Negative voices killing Ripley

I consider myself to be a fairly reasonable person, slow to anger, quick to forgive. Today I am seeing red. I hope this column makes sense and follows a logical progression because I am a bit wound up.

There is a book out, with a follow-up, written by a former Ripley school teacher who lives in North East, Pa., that claims to factually represent nepotism and cronyism in the Ripley school system. I do not wish to give further credence to these twin books by talking about them at length, I only wish to say that his is one side of a story that the opposite side has decided to not justify with a response.

However, having read the first of these two books, I doubt the validity of the purpose. To me, it was a poorly written, wandering tirade against certain people with whom the author has had disagreements. It seems vindictive and self-serving. The author claims that he could sit down with any of the people he attacks and they would welcome an opportunity to have a cup of coffee and a chat with him. He is sorely mistaken. I asked the people he has charged, and to a person, they all said, “Hell, no.”

He charges nepotism and cronyism in his recent commentary in the paper and in his book. Of course there is nepotism and cronyism! This is Ripley. It is a small town. Everybody knows everybody. Everybody is practically related to everyone else somewhere down the family tree. Cronyism infers that the appointee may be unqualified for the position. I can’t speak to that. To my knowledge, every person appointed or hired for a position in Ripley has, or is in the process of getting, the appropriate education and training for said position.

I find it quite incredible that some of the allegations in question were actually put into practice by this author when he was head of the teacher’s union in Ripley. He certainly didn’t suffer by the policies for retirees which he fought for. The financial status of the school district has been managed for many years by an individual who has extensive knowledge of financial management and has kept Ripley school in the black, unlike many of its counterparts in Chautauqua County, who are struggling to stay viable. Ripley should be proud of its ability to give our children the education they receive in this age of declining enrollment and higher taxes (not just school taxes). Much of the “excess” in staff is mandated by the State of New York. Talk to Cuomo if you’re unhappy. The Eagle U program offered to our elementary kids is being copied in other schools as an example of teaching “outside the box.”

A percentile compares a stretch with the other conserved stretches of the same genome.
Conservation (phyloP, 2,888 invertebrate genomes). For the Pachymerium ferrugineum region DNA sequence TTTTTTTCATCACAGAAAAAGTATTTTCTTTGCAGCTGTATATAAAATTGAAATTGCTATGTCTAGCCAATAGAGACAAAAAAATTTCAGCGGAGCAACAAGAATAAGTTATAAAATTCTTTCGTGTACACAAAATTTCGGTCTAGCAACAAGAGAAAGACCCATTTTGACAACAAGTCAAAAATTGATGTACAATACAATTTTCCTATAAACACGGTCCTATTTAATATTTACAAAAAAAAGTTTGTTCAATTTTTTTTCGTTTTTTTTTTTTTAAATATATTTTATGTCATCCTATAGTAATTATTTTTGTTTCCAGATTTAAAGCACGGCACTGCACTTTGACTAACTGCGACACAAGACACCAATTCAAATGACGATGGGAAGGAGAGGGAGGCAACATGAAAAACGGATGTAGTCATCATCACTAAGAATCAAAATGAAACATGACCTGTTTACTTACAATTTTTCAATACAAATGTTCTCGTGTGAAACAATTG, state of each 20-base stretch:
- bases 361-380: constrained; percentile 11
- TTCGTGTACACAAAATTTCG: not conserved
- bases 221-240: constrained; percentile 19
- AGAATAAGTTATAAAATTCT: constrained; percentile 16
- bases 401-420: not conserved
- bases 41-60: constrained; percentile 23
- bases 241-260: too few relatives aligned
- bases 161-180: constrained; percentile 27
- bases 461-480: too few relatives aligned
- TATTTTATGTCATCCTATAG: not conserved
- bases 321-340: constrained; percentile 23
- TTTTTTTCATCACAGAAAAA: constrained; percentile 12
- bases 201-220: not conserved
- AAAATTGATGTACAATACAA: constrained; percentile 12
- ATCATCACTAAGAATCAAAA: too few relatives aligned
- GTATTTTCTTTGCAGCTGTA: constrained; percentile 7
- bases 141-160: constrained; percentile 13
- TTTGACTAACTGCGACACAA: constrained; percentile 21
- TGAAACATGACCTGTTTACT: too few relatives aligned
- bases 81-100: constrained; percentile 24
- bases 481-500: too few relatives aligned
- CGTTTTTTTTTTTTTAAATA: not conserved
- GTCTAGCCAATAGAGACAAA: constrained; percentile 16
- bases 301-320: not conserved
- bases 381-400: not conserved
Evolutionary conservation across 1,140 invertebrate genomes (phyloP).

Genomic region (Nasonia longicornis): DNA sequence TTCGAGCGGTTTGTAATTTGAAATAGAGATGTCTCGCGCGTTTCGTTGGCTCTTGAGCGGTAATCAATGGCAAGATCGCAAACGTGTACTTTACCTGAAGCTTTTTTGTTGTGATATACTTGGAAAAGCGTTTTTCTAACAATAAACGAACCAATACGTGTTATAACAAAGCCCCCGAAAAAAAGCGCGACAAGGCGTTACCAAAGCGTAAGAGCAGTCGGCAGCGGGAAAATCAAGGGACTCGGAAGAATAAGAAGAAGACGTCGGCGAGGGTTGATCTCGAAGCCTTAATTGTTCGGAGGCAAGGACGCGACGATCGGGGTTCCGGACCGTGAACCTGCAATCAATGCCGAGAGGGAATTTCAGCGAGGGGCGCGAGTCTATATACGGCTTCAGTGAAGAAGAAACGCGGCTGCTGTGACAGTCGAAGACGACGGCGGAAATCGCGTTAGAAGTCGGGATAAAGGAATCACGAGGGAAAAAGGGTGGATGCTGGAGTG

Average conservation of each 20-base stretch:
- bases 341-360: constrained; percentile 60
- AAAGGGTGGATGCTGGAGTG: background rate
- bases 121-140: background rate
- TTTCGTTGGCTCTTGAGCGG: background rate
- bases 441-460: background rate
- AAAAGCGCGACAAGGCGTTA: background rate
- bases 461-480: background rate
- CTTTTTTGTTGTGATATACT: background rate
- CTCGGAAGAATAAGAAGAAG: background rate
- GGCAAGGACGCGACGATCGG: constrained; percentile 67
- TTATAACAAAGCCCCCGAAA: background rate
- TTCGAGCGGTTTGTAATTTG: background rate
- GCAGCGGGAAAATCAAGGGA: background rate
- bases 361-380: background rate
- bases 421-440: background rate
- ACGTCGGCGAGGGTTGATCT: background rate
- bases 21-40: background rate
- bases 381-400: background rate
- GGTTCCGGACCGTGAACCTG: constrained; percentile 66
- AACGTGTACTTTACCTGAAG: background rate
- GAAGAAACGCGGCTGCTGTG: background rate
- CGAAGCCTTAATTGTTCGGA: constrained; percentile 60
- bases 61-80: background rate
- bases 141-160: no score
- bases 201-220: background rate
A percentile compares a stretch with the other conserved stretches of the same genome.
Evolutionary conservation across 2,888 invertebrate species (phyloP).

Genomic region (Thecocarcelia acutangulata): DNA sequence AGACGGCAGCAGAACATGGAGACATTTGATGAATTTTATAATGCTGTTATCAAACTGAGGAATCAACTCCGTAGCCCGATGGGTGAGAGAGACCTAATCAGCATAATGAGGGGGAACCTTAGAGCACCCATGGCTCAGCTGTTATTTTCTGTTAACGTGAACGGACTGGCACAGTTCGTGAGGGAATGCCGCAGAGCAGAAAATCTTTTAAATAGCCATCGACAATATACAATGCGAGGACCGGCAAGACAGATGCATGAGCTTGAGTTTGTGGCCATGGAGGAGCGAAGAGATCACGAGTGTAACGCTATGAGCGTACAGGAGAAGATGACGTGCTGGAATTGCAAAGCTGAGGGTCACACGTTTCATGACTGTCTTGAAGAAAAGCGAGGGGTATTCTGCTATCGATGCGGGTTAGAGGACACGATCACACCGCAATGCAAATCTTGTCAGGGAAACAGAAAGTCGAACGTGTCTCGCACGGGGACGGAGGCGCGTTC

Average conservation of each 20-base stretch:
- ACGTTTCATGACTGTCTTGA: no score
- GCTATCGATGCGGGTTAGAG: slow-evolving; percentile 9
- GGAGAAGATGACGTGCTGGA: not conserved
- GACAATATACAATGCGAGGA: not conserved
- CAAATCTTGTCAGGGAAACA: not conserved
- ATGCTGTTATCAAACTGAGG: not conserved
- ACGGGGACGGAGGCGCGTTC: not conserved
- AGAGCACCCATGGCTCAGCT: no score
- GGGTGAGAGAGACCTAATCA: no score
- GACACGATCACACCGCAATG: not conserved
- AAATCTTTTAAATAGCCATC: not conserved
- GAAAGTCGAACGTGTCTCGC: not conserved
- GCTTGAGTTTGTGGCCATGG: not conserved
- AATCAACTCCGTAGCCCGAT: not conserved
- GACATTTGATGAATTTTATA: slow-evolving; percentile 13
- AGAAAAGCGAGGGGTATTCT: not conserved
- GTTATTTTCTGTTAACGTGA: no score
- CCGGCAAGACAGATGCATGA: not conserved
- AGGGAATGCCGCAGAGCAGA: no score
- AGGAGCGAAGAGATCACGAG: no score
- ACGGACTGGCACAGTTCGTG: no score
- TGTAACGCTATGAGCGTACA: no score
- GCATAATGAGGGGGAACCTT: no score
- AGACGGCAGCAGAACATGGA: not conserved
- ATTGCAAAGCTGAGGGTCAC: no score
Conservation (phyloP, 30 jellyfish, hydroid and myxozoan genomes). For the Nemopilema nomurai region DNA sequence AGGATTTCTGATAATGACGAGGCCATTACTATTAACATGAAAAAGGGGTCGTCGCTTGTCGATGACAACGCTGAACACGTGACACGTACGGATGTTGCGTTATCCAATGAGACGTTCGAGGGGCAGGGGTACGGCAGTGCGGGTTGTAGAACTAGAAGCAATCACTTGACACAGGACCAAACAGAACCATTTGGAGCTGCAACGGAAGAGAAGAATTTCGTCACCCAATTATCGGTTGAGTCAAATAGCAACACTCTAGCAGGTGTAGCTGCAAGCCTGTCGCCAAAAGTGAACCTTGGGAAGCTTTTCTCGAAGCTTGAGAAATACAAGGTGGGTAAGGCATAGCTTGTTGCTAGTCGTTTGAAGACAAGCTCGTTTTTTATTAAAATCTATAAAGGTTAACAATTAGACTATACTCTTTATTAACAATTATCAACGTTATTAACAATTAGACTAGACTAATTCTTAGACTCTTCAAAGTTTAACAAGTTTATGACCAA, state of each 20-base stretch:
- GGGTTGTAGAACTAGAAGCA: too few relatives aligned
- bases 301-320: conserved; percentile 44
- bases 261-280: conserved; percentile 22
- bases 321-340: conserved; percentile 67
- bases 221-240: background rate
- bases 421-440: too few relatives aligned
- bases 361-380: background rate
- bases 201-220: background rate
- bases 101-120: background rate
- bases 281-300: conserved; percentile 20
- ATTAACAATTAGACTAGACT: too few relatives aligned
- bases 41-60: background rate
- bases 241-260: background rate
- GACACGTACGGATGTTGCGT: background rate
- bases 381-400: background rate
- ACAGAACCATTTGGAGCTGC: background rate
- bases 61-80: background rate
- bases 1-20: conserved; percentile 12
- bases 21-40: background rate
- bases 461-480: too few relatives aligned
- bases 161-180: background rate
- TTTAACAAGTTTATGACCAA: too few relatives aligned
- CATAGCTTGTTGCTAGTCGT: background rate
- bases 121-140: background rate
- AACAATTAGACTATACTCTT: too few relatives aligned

It saddens me to know that certain citizens of this town I love, have chosen to believe, unquestioningly, the allegations made by one disgruntled former employee. There is so much more to Ripley.

For decades Ripley has been the forgotten underdog of Chautauqua County. The Interstate highway system cut Ripley off from travelers who in past years would stop at its many stores and shops. The New Year’s Day fire in 1965 that destroyed most of the center of town, left its residents reeling, unable to recover from the loss for decades.

Ripley is experiencing a renaissance, finally. The center of town still remains a gaping hole, but businesses are coming back, slowly but surely. The Ripley Hamilton Mansion was purchased and renovations begun, and is now a successful bed and breakfast. The old O’Donnell’s bar has been sold and will be the site of a new business this fall. Meeder’s Restaurant is under new ownership and expanding their catering business as well as running one of the best small town restaurants around. The Ripley Hardware store is under new ownership and working to meet the needs of this small population with a traveling repair truck and small engine repair shop in addition to a large supply of hardware needs. A Dollar General store will soon be under construction. One microbrewery is open and another in the works where the old Ripley Feed Mill was located years ago. A new restaurant has opened where Papa’s Restaurant used to be.

An event center and winery is opening soon on the Lake Road. The Ripley beach will reopen with picnic tables, removable stairs, toilet facilities and tent camping area if all goes as planned. The Ripley Revitalization Committee is working hard to apply for grants to refurbish the downtown area.

Don’t tell me anyone or any entity is “Killing Ripley.” Ripley struggles just like any small town in this country. We have been down and out for a long time, but there is a new generation who are working diligently to bring this town back. And we will. The negativity that has been rampant for decades is slowly dying.

Everyone I know is doing their personal best to make this a great community in which to live. Perhaps we don’t live up to some people’s standards, but then, we aren’t looking for ways to smear reputations. We’re actually doing something positive to create change.

Robyn Near is a Ripley resident. Send comments to editorial@observertoday.com

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